Tuesday, September 23, 2008

Vote for the Mumps or the Measles

I got a great email from mi cumpanero, Trente Centavos today and it was a perfect segue between my blogs this week and what I want to write about today. Thanks, Thirty Cent!

So, what are we supposed to do? We know that the government in office and that which is to come sucks. Vote or don't vote, you still have to choose between two people that don't represent you. So why vote? One thing that America, thus far, has yet to be at its core is fatalistic. As a nation, we still tend to act as though we are always just moments away from being a hero to someone. You can see it in the wake of every tragedy that has befallen Americans in America: there is always a glut of people trying to do good.

And of course, as was the case in response to Katrina, there are plenty of "leaders" that create a situation where those capable of giving help are actually denied access to providing that resource.

So what are we to do? I'm going to share a link hereand I want you to really ruminate on this one. It's a story about a Green Beret that leads military school cadets to the Himalayas to meet the Dalai Lama.


I'm sure there are many who will read just the headline and have a cynical response, like, "Why? So they can be better killers?" Or, "Just goes to show what an opportunist that Dalai Lama guy is," as though everyone understands already that being the world's most visible Actively-Engaged Buddhist means being so anti-military that the two are antithetical.

It reminds me of a story my wife, Karen, related to me after she went to last year's Mind and Life Conference. There was a woman representing the Military present who was interested in sharing mindfulness and meditation techniques with people in the military. Once this was identified, people began raising a stink saying things like, "Why? So they can be better killers?!" And it's sad to hear that. If you think that teaching people in the military about how to be more mindful of the interconnectedness of all things and that we ourselves are the roots of all suffering in this world is a bad thing, then you, are missing the point.

We are all equally capable of making the world a better place, and so we are all equally culpable. To the largest extent, that change in the world will not come from changing what is "out there," but rather changing from within. I'm not advocating self-abnegation (one more source of illusion and suffering in this world), I am instead putting forward a notion of hyperbolic responsibility for the situations we find ourselves in. We must be the change we want to see in the world.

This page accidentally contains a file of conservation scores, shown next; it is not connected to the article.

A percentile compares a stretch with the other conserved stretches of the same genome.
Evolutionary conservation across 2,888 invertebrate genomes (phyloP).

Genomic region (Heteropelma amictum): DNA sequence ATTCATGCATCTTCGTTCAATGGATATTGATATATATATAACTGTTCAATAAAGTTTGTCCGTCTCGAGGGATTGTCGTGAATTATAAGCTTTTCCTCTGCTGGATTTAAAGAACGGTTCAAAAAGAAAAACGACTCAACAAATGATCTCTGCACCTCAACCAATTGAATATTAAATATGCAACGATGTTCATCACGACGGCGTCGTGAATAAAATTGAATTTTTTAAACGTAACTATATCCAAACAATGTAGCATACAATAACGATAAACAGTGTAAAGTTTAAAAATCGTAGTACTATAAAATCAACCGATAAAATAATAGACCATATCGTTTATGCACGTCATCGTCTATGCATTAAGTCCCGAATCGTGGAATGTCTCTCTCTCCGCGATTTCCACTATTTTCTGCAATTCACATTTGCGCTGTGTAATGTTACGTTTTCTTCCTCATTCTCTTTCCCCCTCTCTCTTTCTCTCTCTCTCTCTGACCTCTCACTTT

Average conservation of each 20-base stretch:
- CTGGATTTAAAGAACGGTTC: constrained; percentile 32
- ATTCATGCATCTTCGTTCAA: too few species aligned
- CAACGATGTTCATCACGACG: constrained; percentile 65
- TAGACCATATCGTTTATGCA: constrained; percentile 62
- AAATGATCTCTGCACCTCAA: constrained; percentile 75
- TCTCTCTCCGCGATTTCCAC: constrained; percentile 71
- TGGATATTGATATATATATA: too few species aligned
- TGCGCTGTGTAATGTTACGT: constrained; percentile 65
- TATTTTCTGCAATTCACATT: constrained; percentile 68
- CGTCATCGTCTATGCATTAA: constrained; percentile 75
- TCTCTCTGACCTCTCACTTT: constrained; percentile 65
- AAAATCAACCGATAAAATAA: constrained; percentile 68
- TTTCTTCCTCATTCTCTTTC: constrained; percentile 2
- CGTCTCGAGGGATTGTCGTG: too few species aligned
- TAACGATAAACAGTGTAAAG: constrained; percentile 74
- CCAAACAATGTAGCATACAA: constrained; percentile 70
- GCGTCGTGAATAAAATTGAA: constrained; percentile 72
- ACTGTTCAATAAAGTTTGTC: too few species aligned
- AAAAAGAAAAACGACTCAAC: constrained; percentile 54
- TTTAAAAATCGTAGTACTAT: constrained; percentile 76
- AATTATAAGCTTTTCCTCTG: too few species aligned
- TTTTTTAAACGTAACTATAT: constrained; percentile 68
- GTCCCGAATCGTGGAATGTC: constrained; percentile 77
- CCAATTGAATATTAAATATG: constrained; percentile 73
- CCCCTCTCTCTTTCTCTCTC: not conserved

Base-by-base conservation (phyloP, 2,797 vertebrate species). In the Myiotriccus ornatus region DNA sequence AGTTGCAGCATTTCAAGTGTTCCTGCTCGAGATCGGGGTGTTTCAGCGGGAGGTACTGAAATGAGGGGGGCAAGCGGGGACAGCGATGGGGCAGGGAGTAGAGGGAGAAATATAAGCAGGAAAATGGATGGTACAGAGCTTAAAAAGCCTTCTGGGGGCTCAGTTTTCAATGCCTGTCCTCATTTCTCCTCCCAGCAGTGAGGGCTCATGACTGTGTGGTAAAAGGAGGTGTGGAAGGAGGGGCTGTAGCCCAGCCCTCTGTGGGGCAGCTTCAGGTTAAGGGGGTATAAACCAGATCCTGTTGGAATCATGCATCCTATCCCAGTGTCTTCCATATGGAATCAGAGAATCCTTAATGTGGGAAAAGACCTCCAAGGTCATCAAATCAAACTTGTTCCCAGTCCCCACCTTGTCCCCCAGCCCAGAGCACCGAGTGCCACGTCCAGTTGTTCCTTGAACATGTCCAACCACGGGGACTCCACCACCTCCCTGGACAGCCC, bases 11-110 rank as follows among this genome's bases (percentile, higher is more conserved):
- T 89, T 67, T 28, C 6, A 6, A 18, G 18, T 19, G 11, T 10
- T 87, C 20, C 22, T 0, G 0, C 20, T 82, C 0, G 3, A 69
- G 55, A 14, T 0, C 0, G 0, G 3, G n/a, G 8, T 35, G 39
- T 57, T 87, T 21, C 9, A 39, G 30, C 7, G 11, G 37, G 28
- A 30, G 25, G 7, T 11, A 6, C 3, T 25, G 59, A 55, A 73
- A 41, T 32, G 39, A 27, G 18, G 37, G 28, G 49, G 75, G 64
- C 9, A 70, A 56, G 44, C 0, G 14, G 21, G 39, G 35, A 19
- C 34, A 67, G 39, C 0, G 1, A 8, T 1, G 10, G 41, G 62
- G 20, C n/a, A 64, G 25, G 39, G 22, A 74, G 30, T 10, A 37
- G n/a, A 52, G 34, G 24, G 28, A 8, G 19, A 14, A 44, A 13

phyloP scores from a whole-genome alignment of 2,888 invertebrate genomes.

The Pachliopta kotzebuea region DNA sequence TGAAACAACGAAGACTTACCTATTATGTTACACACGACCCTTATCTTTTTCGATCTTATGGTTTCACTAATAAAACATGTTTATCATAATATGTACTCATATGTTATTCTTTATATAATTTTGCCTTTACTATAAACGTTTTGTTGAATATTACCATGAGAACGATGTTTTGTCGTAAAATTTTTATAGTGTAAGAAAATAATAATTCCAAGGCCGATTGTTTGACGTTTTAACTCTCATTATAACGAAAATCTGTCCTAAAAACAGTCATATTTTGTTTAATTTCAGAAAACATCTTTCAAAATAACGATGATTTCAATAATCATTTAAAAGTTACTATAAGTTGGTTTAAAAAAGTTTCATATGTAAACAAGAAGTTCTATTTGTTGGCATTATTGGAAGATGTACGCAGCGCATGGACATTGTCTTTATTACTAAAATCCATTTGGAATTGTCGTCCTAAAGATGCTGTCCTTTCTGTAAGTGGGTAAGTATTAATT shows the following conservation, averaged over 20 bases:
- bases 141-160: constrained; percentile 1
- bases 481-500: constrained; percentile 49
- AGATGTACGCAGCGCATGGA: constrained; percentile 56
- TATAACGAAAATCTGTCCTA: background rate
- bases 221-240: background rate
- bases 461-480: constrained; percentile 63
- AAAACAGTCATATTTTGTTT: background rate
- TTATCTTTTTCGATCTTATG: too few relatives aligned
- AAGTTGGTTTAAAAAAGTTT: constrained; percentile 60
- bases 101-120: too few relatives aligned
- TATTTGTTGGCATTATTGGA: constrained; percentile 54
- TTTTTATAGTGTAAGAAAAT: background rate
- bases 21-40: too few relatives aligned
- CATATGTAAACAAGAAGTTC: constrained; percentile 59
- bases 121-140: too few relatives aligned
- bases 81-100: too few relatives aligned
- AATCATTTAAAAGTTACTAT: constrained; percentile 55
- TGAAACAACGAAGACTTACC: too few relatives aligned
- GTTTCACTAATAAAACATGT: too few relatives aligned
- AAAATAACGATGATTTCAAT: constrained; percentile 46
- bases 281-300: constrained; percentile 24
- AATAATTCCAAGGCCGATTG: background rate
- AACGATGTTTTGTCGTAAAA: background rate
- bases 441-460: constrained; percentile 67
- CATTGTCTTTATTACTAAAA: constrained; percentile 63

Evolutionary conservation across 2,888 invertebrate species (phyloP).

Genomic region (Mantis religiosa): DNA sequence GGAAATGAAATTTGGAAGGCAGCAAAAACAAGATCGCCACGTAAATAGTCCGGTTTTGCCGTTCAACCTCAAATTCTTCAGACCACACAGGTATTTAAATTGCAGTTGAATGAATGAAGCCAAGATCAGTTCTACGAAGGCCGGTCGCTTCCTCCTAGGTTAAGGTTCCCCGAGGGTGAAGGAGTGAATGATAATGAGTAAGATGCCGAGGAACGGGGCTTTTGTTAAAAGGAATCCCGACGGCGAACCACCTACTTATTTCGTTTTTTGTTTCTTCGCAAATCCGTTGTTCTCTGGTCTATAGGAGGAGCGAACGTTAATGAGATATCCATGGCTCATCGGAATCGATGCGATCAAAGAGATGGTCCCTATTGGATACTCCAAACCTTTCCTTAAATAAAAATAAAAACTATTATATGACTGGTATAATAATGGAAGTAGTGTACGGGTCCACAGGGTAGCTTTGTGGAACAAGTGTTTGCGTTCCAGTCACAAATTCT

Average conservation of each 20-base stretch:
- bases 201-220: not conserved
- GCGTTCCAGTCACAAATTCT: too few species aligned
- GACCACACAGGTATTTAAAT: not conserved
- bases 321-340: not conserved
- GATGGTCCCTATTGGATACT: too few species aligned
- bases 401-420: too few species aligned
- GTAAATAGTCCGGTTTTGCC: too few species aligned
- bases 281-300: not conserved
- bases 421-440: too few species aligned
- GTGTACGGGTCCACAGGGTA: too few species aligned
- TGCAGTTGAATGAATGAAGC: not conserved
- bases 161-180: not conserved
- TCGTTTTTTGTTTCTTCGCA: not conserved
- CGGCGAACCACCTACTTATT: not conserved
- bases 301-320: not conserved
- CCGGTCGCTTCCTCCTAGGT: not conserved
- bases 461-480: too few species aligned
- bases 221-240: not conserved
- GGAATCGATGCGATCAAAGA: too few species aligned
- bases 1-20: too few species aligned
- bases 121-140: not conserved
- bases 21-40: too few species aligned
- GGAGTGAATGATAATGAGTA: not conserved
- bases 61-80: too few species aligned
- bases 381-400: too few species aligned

I am saying that the lesser of two evils is less evil. We must move forward from somewhere, and it will always be from the point at which we find ourselves aware of the need to change. I do think that McCain is a worse choice at this moment in American history. I am fairly confident that his administration will make America weaker, not stronger. I would suggest to those of you that care, that you amplify that message. Do I think that Obama's going to underwhelm those people that think he will change politics in America? Yes I do.

But I do believe that it is time that America had an articulate leader. I think that the virtue of the Obama campaign has been precisely because it has activated so many people. The supporters of Obama's campaign made it clear that today, America will seriously consider a Woman and a Black man for President.

That's mind-blowing. It wasn't only by force of personality, or a gazillion dollars, or that his dad was the head of the CIA, Vice President, and former President, that Obama was put into this position. He was put there by the hard work of campaigners that had never been involved in a political campaign before.

Let me tell you something: I worked under a guy who was the SAME AGE as me and was not only the Executive Director of the Georgia Region office of the largest microlender in the United States, he was also the Commissioner of Clayton County in Atlanta. He was 29 years old.

I asked him how he decided to run for office and he said it was because he helped with one campaign. From that he learned how to assist in another campaign. And from that he realized that he, himself, could be that guy running for office. And now he's out there making the changes he believes in.

That's what Obama's come to represent - people saying that they want to be a part of the solution. There are so many problems with how America is running right now that it if you are not getting involved, it's more than a shame.

Yes: you can and will change how things work in this country if you are willing to learn about how it's happening and are willing to engage those people that are critical to changing how it is done. It's that simple. You simply have to be the hands and feet: walk the talk and do the work.

If you think that you have a better way of making that change then please, join the Americorps*VISTA program or the Peace Corps because those are two of the best ways to begin walking that talk.

I trust you.

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